Thursday, 5 January 2012

Groupon Fails?

It's a real swine when you get something right like a prediction for 2012 but I only made my observations about a  month ago and already it seems one has partially come true. Groupon has suffered a major set back and concerns about its business model are now getting serious. I predicted that Groupon would fail in 2012 and the news of a 46% drop in gross revenue in the lead up to Christmas and after Thanksgiving is a huge warning bell.

Like my blog over Christmas about the massive drop off in social networking activity at family holiday time, it seems that Groupon suffered from the same effect. Retailers in the UK, in the meantime, had strong a Christmas period rescuing a mediocre year with John Lewis reporting bumper sales. So it is not that we have suddenly gone off bargains, there is a real smack of traditionalism at this time of year. TV advertising and viewing peaks, social media goes down. Retailers have strong offers, voucher schemes suffer.

There is not an obvious correlation here and this must be worrying to Groupon's investors. Interestingly, Groupon's travel business continued to perform strongly so this is its core business that is creaking. We should also remember that this is a week's data we are looking at but it is a huge drop by any standards, so the full Christmas picture has not emerged.

But I have my suspicions. If 'social' type interactions decrease sharply during traditional family holiday periods (i.e. whole nations are not working at once) then it seems that Groupon also suffers. This would sort of suggest (anecdotally and not backed with real evidence) that most of the Groupon transactions are being done in working hours by people at work. This is once again a worry for investors in social networking companies. If businesses really get wise to this then I believe that social networking will get suppressed by companies during working hours. And if Groupon really does correlate to social networking, then its model could be at similar risk - given its offers are very transitory.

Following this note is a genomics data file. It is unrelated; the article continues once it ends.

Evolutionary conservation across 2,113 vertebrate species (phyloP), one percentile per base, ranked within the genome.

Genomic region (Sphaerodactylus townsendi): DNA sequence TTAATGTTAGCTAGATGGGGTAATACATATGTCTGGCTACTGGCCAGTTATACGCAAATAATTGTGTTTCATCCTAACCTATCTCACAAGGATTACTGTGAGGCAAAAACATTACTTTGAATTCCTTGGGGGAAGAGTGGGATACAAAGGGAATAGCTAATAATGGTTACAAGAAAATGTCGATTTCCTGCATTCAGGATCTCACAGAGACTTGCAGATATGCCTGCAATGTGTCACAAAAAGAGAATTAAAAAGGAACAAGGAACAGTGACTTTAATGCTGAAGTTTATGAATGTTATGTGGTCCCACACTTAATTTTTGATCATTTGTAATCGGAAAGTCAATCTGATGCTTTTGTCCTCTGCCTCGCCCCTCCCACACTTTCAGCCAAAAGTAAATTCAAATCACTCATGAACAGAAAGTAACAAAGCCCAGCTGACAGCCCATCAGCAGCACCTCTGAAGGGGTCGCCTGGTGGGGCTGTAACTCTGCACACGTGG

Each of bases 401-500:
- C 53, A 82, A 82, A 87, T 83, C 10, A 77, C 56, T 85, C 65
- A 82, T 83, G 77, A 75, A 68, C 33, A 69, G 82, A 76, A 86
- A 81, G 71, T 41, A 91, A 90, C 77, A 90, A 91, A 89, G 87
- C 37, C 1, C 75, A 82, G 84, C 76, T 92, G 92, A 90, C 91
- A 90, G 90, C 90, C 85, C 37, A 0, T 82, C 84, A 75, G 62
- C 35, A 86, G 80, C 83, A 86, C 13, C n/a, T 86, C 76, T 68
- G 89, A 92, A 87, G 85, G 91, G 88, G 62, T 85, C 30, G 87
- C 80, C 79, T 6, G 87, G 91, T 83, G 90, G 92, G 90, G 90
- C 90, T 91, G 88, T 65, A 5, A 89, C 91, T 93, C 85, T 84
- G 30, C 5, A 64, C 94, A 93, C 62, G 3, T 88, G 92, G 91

Whatever the root cause here, it seems that not all is well thought through in the business model. I have highlighted in the past that Groupon is a business of the period (we are in austere times), that it attracts 'discount junkies' and not long term customers, that retailers are not thinking offers through properly and that it is wide open to competition not just from like-minded businesses but from traditional retail. 

The final point here is that I think investors have got deceived by the vanity of the gross sales line. Even collapsing sales by 46% in a week meant that Groupon grossed $26.7million. But this revenue is split with the retailer and then you have the cost of customer acquisition and operating costs to deduct from the residual. There is no doubt that Groupon loses more money the more it sells. Many high growth firms consume cash and lose money heavily in the early stages, but at least those businesses make a good margin per transaction which clearly shows the future profits can overcome the past losses. But Groupon loses money heavily on every transaction and it is not clear when that can end if it takes pastings of this nature in a single week.

I stand by my prediction and this sales drop is evidence that the model invented was wishful thinking. It means that the IPO was vastly over called and investors really should be worried about the future of this business in its current form. In my humble opinion, of course.

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